“For over 400 years Africans and their descendants were classified in law as non-human, chattel, property, and real estate. They were denied recognition as members of the human family by laws derived from the parliaments and palaces of Europe and subjected to the ideology of racism that denigrated all things African. This history has inflicted massive psychological trauma upon African descendant populations. This much is evident daily in the Caribbean. Only a reparatory justice approach to truth and educational exposure can begin the process of healing and repair. Such an engagement will call into being, for example, the need for greater Caribbean integration designed to enable the coming together of the fragmented community.”
 Technology Transfer
“For 400 years the trade and production policies of Europe could be summed up in the British slogan: ‘not a nail is to be made in the colonies’. The Caribbean was denied participation in Europe’s industrialization process, and was confined to the role of producer and exporter of raw materials. This system was designed to extract maximum value from the region and to enable maximum wealth accumulation in Europe. The effectiveness of this policy meant that the Caribbean entered its nation building phase as a technologically and scientifically ill-equipped- backward space within the postmodern world economy. Generations of Caribbean youth, as a consequence, have been denied membership and access to the science and technology culture that is the world’s youth patrimony. Technology transfer and science sharing for development must be a part of the CRJP. Debt Cancellation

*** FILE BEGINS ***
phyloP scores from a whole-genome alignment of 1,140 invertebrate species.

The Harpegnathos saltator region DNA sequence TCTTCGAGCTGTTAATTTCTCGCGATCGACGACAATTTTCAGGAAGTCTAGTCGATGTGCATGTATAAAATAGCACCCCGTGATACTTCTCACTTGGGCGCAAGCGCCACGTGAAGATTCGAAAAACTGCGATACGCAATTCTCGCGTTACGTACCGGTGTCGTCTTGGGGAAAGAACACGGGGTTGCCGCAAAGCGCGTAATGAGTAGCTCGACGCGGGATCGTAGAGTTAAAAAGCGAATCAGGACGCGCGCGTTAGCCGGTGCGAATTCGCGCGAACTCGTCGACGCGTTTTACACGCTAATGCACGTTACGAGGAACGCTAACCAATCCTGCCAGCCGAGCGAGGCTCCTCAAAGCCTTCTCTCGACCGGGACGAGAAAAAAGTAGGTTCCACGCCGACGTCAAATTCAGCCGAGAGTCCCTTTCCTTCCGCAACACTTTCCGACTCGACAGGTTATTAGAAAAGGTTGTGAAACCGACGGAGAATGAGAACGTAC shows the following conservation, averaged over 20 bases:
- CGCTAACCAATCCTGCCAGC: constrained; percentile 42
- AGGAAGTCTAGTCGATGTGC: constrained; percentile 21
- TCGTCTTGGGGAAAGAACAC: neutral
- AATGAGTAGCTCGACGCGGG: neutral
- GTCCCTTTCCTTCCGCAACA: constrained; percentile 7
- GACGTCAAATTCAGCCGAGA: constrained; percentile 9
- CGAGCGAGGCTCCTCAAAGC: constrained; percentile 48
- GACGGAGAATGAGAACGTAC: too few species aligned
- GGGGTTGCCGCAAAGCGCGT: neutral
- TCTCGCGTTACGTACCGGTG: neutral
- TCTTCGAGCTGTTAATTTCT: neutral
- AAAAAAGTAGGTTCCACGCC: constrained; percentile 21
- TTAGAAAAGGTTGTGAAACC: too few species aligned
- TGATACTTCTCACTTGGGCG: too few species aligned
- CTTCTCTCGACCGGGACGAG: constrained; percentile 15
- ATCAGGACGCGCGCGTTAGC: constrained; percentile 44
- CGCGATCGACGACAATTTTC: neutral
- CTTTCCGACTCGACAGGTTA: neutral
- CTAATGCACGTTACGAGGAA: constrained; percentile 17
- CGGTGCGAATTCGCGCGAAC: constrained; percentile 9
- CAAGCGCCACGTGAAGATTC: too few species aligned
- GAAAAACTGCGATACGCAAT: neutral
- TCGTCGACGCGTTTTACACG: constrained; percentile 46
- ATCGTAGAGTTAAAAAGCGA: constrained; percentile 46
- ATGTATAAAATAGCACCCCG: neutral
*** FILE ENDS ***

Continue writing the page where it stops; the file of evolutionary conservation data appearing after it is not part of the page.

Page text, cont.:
“Caribbean governments that emerged from slavery and colonialism have inherited the massive crisis of community poverty and institutional unpreparedness for development. These governments still daily engage in the business of cleaning up the colonial mess in order to prepare for development. The pressure of development has driven governments to carry the burden of public employment and social policies designed to confront colonial legacies. This process has resulted in states accumulating unsustainable levels of public debt that now constitute their fiscal entrapment. This debt cycle properly belongs to the imperial governments who have made no sustained attempt to deal with debilitating colonial legacies. Support for the payment of domestic debt and cancellation of international debt are necessary reparatory actions.”
SOURCE: CARICOM Reparation Commission